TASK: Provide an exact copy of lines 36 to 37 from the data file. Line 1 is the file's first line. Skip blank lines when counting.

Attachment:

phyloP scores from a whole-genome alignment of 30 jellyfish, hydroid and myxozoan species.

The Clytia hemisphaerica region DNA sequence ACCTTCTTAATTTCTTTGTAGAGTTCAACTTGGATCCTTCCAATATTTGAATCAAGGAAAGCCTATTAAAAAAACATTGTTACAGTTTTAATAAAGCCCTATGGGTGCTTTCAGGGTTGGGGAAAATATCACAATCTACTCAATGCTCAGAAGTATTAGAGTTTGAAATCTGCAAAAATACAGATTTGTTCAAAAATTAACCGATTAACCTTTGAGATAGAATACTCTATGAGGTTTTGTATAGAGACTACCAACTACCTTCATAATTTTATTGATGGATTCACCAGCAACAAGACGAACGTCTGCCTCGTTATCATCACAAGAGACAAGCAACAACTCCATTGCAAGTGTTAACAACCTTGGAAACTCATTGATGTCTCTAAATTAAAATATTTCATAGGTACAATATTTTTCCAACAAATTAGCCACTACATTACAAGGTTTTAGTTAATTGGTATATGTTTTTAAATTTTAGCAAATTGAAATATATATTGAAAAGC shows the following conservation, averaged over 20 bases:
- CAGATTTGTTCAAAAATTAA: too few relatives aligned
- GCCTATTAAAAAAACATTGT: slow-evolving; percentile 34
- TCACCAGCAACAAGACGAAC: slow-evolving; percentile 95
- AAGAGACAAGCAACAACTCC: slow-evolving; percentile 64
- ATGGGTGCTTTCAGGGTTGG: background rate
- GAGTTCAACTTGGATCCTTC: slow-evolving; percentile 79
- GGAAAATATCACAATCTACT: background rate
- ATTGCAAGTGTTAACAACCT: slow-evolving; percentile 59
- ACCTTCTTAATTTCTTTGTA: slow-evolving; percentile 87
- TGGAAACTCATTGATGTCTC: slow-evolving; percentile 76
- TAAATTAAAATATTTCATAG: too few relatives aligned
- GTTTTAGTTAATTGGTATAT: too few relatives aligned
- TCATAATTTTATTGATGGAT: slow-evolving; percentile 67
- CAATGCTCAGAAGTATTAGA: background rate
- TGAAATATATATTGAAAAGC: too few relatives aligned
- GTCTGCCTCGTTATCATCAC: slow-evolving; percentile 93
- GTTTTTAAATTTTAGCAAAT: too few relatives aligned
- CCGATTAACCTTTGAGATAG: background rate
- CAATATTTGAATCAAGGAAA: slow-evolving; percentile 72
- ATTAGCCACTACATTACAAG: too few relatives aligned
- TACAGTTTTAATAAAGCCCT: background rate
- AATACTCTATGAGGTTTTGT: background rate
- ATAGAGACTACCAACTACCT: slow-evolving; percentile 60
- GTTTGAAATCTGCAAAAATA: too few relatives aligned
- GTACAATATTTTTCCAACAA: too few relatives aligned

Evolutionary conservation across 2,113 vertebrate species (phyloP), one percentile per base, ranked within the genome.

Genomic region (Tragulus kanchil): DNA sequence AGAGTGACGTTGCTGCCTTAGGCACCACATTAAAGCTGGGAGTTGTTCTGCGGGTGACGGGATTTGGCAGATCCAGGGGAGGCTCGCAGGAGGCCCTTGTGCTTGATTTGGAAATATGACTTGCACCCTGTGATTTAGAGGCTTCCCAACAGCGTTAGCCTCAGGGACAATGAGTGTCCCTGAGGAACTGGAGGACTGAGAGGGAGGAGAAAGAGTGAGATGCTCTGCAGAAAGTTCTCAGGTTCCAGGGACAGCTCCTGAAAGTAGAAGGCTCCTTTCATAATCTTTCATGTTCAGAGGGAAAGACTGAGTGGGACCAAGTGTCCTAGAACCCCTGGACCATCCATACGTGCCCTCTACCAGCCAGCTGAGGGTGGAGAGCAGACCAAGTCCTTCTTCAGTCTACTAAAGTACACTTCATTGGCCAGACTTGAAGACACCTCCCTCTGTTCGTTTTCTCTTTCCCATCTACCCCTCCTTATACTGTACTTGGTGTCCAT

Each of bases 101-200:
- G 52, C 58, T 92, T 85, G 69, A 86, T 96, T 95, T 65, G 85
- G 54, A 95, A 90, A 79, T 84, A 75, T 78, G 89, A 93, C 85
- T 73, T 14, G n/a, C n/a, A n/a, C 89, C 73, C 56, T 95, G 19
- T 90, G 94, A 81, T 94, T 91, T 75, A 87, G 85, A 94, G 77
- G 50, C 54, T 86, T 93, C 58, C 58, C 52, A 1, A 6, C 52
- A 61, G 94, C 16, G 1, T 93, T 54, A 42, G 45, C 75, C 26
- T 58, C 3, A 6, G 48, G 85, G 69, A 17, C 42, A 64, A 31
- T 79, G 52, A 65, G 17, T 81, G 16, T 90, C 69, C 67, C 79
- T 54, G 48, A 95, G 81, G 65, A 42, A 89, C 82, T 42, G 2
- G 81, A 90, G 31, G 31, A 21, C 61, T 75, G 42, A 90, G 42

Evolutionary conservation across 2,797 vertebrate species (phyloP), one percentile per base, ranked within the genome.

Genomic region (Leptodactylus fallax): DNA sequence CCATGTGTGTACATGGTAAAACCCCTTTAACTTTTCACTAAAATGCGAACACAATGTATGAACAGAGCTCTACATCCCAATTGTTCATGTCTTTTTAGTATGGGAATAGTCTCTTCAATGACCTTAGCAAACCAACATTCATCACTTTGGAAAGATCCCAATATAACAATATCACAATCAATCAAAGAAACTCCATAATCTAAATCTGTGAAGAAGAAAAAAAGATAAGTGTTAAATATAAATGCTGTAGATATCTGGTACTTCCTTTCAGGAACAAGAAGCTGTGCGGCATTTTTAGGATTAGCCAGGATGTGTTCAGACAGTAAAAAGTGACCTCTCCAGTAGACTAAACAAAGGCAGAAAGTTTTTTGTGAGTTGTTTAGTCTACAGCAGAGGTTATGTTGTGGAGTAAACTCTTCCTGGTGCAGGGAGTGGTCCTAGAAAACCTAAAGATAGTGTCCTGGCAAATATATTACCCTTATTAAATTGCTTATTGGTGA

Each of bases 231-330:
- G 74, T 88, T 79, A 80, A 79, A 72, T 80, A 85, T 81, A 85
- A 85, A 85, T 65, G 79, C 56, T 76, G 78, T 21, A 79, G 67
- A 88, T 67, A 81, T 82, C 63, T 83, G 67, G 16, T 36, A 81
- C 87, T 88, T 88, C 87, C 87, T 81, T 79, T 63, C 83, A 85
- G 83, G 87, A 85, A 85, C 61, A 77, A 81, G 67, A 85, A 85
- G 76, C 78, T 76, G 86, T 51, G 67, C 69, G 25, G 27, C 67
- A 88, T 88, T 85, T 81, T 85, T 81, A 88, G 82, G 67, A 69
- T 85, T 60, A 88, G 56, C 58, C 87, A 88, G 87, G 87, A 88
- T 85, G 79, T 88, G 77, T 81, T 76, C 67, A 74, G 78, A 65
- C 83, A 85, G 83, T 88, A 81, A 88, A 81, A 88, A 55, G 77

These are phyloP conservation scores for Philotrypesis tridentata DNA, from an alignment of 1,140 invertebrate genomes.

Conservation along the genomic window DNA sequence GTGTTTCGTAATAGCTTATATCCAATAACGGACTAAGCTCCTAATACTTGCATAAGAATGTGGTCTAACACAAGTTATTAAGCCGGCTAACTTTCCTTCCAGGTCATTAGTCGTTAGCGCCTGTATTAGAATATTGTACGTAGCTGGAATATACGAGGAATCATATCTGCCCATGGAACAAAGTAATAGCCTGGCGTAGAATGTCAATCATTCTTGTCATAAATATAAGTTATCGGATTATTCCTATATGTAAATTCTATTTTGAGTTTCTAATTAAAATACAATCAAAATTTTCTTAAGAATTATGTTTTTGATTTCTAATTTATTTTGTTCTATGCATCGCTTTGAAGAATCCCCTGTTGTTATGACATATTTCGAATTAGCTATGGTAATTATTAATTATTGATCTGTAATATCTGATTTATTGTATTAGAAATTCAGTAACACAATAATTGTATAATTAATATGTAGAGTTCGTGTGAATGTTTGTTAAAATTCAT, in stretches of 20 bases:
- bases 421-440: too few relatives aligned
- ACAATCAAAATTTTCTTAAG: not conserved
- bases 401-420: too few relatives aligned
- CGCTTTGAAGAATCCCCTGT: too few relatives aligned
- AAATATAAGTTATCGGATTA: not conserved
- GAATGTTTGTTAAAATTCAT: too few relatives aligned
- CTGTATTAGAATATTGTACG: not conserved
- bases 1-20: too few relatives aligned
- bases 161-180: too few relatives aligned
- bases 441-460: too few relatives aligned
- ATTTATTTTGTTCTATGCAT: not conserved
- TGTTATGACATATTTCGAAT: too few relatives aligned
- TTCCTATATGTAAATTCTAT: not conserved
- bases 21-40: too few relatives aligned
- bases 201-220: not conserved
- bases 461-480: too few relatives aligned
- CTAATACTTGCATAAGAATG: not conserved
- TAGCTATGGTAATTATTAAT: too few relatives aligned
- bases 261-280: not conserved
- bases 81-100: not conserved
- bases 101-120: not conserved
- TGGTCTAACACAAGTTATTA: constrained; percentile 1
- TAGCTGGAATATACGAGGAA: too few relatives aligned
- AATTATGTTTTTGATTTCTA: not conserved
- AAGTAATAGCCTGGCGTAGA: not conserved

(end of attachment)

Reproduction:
- A 61, G 94, C 16, G 1, T 93, T 54, A 42, G 45, C 75, C 26
- T 58, C 3, A 6, G 48, G 85, G 69, A 17, C 42, A 64, A 31